What is a souvenir sheet?
U.S. Stamp Notes by John M. Hotchner
Today’s issuance practices of the United States Postal Service may call for a redefining of long-accepted definitions. The subject was raised by Linn’s reader Jack Andre Denys, who asked, “Is the 2007 Jamestown souvenir sheet the largest ever U.S. souvenir sheet?”
The Postal Service issued this pane of 20 41¢ triangular stamps with the same design May 11, 2007, to commemorate the 400th anniversary of the settlement of Jamestown (Scott 4136).
The front and back of the pane are shown in Figure 1. The front includes one stamp, an inscription and a large illustration. The other 19 stamps are on the reverse. Is this a souvenir sheet? Or should it be called something else?
I suppose the answer to Denys’ question depends upon how we define souvenir sheet and how we define largest.
Following are two just two of the definitions of souvenir sheets.
The Linn’s glossary defines it as “a small sheet of stamps, including one value or a set of stamps. A souvenir sheet usually has a wide margin and an inscription describing an event being commemorated. Stamps on a souvenir sheet may be perforated or imperforate.
According to Merriam-Webster’s dictionary, a souvenir sheet is “a block or set of postage stamps or a single stamp printed on a single sheet of paper often without gum or perforations and with margins containing lettering or design that identifies some notable event being commemorated.”
Figure 2 shows the sheet of 25 2¢ White Plains stamps issued Oct. 18, 1926 (Scott 630) to commemorate the international philatelic exhibition held Oct. 16-23, 1926, in New York City. Inscriptions about the exhibition are in the margins above and below the stamps. Given that almost everyone defines this as a souvenir sheet, why are any of the panes of 20 or 25 stamps of modern times not souvenir sheets?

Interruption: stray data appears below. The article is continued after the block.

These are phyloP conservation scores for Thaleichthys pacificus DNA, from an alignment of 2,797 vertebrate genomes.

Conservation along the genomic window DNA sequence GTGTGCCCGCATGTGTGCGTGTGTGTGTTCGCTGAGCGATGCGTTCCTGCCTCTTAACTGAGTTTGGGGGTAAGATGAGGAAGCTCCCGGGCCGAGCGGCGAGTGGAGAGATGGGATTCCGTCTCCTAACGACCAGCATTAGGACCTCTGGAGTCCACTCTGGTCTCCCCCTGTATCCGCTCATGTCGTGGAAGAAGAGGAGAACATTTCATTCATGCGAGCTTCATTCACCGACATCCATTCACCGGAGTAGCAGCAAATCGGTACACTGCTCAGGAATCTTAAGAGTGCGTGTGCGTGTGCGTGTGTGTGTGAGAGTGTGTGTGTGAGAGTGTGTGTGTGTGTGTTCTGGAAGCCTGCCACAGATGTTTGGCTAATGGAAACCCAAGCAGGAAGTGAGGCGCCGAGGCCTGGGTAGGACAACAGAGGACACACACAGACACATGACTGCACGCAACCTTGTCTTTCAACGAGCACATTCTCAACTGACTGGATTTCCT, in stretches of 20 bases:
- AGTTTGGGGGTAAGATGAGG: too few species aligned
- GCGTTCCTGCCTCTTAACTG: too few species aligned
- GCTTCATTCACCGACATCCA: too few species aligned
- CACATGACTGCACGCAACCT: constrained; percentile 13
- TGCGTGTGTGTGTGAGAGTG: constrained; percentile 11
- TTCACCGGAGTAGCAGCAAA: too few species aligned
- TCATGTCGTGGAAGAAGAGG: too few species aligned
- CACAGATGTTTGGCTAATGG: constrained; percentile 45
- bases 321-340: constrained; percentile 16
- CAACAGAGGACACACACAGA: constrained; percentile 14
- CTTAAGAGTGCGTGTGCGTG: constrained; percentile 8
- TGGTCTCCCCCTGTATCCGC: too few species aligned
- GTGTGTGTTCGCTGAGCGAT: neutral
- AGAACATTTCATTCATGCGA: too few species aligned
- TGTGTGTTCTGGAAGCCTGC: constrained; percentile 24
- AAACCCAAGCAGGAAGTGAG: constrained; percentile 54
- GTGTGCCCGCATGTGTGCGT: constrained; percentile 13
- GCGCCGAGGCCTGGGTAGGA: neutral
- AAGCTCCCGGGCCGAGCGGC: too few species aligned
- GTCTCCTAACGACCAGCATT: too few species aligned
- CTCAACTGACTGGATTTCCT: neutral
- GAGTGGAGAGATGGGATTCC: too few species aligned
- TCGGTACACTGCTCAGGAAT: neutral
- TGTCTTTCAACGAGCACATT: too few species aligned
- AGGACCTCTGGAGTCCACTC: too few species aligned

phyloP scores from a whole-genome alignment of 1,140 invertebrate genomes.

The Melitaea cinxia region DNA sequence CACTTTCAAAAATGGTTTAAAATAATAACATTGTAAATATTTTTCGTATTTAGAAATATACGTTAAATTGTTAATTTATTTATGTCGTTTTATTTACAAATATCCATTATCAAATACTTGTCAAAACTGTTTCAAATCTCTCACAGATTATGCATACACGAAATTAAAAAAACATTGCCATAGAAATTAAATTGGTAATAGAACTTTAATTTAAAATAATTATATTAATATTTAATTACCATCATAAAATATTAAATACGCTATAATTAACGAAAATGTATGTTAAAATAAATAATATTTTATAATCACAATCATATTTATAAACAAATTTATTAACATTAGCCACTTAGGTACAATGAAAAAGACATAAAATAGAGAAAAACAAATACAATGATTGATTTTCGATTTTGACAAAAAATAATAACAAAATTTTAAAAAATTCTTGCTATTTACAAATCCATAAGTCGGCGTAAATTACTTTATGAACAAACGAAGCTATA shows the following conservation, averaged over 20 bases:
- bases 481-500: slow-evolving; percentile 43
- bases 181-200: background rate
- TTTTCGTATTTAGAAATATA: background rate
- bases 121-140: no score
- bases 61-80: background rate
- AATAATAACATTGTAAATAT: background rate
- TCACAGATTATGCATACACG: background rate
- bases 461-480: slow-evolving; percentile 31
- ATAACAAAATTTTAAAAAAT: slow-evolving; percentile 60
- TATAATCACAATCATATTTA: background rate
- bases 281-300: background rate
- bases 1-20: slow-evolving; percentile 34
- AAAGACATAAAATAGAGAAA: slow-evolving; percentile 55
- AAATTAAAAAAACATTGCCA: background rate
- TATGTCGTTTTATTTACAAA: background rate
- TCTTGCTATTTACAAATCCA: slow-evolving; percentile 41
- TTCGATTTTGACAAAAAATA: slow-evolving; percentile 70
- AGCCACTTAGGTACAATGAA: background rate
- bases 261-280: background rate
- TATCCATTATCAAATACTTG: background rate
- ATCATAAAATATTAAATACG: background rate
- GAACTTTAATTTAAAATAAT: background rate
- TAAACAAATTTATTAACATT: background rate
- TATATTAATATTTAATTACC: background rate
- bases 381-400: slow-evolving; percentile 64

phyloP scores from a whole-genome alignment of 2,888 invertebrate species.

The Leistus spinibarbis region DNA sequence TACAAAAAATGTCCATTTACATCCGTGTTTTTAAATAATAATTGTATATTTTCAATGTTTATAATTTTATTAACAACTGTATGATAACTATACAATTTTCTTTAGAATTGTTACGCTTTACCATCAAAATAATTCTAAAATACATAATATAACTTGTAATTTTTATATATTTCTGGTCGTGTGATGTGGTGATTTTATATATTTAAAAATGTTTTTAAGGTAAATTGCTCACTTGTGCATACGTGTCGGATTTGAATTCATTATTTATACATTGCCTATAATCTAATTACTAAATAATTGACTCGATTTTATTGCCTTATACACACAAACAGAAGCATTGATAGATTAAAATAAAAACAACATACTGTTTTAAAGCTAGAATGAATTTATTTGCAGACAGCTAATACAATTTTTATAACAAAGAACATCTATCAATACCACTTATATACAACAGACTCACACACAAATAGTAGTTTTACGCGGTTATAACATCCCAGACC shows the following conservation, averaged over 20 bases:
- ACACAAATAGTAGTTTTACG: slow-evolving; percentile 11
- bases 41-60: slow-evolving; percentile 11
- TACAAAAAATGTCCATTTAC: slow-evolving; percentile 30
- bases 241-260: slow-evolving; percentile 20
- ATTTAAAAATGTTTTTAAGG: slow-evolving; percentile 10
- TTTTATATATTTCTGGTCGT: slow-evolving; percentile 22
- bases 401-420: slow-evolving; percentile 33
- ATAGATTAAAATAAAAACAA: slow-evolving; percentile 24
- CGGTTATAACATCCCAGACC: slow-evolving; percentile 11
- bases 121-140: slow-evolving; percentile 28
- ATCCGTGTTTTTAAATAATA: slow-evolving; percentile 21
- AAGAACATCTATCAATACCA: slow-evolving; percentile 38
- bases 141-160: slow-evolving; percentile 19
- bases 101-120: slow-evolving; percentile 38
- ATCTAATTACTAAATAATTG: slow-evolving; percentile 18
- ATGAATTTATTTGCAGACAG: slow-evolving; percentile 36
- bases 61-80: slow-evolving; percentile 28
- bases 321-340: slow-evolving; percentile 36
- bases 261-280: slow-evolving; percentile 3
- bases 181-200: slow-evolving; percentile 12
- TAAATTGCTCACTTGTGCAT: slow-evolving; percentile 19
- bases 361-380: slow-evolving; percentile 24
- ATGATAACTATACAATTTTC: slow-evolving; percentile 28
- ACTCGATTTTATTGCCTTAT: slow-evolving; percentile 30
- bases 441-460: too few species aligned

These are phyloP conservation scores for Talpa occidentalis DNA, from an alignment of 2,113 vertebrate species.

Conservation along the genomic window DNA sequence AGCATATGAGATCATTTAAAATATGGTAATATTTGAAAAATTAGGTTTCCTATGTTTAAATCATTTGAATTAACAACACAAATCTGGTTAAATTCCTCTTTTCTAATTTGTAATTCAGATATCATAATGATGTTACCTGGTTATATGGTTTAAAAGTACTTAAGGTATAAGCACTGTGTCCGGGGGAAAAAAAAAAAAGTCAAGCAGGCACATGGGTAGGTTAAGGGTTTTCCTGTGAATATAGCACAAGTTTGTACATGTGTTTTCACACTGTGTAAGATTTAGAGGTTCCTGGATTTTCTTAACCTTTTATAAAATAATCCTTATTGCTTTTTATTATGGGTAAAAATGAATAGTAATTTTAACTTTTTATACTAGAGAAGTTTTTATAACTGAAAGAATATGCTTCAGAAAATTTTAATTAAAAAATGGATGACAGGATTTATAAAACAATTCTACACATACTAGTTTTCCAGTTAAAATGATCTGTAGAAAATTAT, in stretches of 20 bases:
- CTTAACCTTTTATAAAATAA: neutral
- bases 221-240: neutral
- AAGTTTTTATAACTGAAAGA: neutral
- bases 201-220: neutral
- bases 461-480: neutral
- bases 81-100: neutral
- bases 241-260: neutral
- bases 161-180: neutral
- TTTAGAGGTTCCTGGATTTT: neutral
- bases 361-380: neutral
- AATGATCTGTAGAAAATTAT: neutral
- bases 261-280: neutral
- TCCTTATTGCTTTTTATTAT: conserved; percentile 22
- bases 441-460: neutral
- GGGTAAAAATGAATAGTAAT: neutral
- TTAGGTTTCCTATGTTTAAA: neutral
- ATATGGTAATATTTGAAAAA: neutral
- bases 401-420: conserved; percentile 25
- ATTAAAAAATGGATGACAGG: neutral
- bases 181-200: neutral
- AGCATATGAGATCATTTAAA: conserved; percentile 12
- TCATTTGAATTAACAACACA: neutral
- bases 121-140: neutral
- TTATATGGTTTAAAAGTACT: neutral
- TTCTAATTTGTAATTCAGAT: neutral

They have decorative margins with certain minimal information — not unlike the White Plains souvenir sheet. Some of them were issued for (and at) events, while others are just normal issues. Should that make a difference?
As to biggest, I can’t think of anything bigger than the 2007 Jamestown pane if one considers the total area of both sides. But here again, we run into debatable questions.
Shortly after the Jamestown pane was issued, the U.S. Postal Service issued the 41¢ Star Wars pane of 15 on May 25, 2007 (Scott 4143), shown front and back in Figure 3. It is slightly wider and an inch taller than the Jamestown pane, but has stamps on only one side. Does this make it smaller than the Jamestown pane?
Not so fast. The Star Wars pane has considerable information about the characters on the reverse, so shouldn’t that be considered an integral part of the pane, making it larger than the Jamestown issue? Life would be so much easier without these complications.
If we consider only one side of these panes, then how do we classify the series of five 29¢ and 32¢ World War II panes of 10 issued from 1991 through 1995 to mark 50 years since that war (Scott 2559, 2697, 2765, 2838, 2981)? Figure 1 shows the first pane of 10, issued Sept. 3, 1991. These were produced in the form of normal sheets of stamps, but with two sheetlets per pane. Is half the pane the souvenir sheet? Or is the entire pane the souvenir sheet?
The bottom line is that I could not answer Denys’ question — at least not as the answer would establish a benchmark for philately.
I can answer it for myself, but each of us is likely to bring our own set of assumptions when answering the question. That will result in different answers each valid for our own set of assumptions.
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